Anyone who has been to the excavations in the Old City and in the City of David --the remains of the original city -- outside the walls can appreciate this. (If you haven't seen it yet, I invite you to come and do so!)

But what Jordan did was to render this area Judenrein. No Jews were permitted in east Jerusalem, in spite of the fact that Judaism's holiest place was there. No Jews had access to the Temple Mount or to the Kotel, the Western Wall (then called the Wailing Wall), which is a supporting wall for the Mount. Jews not only were forbidden to live in these areas, they had no access to the several synagogues that existed in the eastern part of Jerusalem -- most, if not all, of which were destroyed by the Jordanians. They had no access to the Jewish cemeteries where their dead were buried; more than once the Jordanians used tomb stones from Jewish graves for building purposes, including the building of latrines. (I am not making this up.)

In the 19 years that this part of Jerusalem was closed to the Jews, and Jewish sites were desecrated, no voices were raised in the world in protest. No international clamor was heard because Jordan was occupying the area.

Certainly no one claimed that Jordan had to turn it over to the Palestinians. (Who was even talking about "Palestinians" as a distinct Arab group in 1948?) In fact, when the Palestinian Liberation Organization was founded in 1964, it made a specific point of saying that it had no claim on areas controlled by Jordan.

But in the course of those 19 years, Muslim Arabs moved in and took over the area.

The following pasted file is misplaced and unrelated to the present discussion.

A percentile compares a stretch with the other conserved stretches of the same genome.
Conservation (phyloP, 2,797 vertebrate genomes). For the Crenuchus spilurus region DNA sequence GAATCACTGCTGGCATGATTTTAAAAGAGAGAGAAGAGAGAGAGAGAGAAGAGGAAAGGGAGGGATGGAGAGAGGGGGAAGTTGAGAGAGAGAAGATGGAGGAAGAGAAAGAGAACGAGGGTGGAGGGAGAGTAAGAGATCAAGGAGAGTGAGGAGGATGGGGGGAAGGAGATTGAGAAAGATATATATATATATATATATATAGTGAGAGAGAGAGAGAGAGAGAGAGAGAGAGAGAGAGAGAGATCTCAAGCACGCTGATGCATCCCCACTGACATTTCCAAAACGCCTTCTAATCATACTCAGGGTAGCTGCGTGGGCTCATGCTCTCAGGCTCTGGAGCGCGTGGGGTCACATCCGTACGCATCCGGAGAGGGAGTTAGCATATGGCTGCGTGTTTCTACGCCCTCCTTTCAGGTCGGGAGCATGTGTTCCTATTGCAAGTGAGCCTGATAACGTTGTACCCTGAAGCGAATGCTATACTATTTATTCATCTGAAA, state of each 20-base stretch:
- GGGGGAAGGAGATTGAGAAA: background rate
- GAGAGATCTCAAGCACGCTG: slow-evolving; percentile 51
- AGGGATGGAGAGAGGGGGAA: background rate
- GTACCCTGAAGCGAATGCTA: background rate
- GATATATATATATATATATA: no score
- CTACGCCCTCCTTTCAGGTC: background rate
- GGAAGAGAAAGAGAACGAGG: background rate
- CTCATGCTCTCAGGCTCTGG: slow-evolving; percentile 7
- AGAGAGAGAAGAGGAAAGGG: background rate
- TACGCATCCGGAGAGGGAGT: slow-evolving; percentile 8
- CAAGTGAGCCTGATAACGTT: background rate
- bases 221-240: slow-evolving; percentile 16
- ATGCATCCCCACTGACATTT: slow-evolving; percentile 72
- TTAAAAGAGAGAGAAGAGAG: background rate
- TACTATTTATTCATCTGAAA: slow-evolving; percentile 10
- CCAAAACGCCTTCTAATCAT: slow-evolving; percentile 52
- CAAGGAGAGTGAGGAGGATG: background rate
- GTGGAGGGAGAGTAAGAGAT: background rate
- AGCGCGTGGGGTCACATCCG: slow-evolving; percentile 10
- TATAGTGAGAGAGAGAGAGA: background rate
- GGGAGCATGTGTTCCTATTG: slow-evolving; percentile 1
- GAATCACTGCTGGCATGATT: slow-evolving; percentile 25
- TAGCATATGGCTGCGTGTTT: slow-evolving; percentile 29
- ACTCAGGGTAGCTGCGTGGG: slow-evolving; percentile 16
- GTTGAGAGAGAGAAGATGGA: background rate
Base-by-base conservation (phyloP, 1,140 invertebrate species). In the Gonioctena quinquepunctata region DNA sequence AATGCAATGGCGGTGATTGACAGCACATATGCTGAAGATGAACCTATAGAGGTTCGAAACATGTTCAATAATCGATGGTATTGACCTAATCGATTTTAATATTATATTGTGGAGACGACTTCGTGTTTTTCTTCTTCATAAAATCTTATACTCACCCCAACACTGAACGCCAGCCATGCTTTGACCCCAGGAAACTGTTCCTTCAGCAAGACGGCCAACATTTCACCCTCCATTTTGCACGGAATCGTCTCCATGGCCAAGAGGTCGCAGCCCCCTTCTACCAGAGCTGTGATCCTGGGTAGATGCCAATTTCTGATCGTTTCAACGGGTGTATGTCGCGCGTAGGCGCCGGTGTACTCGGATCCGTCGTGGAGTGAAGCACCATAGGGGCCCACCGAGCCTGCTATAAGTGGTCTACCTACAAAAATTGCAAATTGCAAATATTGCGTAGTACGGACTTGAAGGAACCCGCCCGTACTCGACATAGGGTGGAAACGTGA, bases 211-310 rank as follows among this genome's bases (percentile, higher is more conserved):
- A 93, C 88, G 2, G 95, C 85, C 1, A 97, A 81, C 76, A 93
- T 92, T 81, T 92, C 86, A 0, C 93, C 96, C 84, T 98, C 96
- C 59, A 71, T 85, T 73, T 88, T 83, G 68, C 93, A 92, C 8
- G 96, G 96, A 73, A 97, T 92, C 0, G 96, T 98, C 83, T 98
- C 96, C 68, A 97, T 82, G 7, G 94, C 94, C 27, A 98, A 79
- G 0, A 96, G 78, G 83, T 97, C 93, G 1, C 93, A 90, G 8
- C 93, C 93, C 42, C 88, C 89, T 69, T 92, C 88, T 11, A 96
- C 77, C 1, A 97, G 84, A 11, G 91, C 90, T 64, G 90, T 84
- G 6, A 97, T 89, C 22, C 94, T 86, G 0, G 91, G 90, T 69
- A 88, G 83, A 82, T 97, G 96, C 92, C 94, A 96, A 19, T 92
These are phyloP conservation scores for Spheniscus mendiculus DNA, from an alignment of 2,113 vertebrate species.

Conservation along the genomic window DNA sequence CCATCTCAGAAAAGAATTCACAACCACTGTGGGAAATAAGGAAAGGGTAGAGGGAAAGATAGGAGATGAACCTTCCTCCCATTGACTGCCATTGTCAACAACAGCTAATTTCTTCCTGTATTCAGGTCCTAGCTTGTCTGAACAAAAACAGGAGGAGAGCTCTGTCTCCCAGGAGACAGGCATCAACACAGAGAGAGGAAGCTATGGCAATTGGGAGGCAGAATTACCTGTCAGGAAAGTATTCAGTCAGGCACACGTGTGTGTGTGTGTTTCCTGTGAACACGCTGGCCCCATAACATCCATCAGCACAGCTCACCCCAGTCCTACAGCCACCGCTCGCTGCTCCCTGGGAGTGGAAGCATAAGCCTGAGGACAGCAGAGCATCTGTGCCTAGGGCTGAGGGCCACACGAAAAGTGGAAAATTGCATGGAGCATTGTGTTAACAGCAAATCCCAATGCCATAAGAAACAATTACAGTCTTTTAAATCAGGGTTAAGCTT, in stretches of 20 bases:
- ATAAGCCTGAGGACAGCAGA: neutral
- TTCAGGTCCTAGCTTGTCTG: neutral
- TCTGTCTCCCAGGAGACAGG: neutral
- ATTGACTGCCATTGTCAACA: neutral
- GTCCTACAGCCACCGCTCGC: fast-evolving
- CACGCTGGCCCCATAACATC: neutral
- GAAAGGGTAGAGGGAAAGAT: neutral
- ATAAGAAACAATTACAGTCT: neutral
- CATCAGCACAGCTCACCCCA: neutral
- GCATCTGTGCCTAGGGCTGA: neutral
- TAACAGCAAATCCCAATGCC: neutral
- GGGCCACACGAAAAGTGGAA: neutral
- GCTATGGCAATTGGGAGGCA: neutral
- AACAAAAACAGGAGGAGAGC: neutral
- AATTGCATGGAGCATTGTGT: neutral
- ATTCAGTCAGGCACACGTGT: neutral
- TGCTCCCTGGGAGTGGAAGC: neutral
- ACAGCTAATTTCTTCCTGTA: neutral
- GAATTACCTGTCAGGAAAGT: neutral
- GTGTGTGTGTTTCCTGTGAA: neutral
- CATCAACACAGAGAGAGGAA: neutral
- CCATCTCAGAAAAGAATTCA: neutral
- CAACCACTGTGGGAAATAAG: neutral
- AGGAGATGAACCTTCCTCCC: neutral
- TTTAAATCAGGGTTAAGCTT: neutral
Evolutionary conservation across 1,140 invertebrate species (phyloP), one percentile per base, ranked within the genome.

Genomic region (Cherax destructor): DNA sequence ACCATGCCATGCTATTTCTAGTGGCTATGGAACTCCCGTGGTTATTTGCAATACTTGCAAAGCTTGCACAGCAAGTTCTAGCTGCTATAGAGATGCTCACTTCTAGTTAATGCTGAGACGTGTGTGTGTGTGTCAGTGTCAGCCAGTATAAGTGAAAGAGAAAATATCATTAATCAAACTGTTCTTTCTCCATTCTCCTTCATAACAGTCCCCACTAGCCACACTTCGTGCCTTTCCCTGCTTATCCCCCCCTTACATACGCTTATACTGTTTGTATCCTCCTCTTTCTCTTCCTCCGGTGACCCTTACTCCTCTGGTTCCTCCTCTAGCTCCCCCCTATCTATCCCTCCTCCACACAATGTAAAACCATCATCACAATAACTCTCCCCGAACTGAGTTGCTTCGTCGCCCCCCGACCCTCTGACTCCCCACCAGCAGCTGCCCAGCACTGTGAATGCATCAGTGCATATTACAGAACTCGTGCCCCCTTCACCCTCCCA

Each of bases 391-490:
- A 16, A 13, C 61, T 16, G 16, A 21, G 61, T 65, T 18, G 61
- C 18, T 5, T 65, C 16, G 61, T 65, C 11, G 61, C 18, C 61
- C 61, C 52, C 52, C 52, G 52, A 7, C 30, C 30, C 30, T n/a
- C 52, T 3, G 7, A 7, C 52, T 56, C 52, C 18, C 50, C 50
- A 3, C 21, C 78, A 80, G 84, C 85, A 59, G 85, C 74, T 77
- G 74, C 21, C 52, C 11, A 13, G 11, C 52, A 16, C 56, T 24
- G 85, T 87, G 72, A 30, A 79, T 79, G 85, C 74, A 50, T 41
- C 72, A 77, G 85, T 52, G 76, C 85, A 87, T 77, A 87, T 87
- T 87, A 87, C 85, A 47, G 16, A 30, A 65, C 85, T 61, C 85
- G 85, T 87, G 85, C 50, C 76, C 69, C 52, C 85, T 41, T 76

Then, when we regained the eastern part of the city in 1967, with the victory of the Six Day War, the claim was made that this part of Jerusalem was "Arab."

No so! An enormous historical injustice.

Yet to this day, a good part of the world functions with the notion that western Jerusalem is Jewish and eastern Jerusalem is Arab. Voices of protest are raised when Jews move into neighborhoods where they "don't belong." This offends the Arabs.

The irony of the entire situation would be fairly amusing if it were not so very deadly serious. We Jews, forbidden by Arabs to access our holy places when they were in control, then turned around and declared that the holy sites now under our control would be open to all religions, including Muslim. And this is how it has been.

In fact, we did even more than give them access. In an act that some might consider magnanimous, and which I consider colossally foolish, Israeli Defense Minister Moshe Dayan, shortly after the end of the Six Day War, called in the Muslim Waqf (trust) and told them that while we would retain over-all and security control, they would have control of day-to-day happenings on the Temple Mount. We got it, and for all practical purposes we gave it away.

In 1967, Israel offered all of the Arabs living in eastern Jerusalem full Israeli citizenship. It was declined in most instances, it not being politic to become a citizen of the land that just defeated you. Arabs living in Jerusalem are, however, given status as residents of the city, which entitles them to a vast number of services available to Israel's citizens -- health care, social security, etc. What is not permitted in the city since Oslo began in 1993 are political institutions associated with the Palestinian Authority. (Remember the shutting down of Orient House.)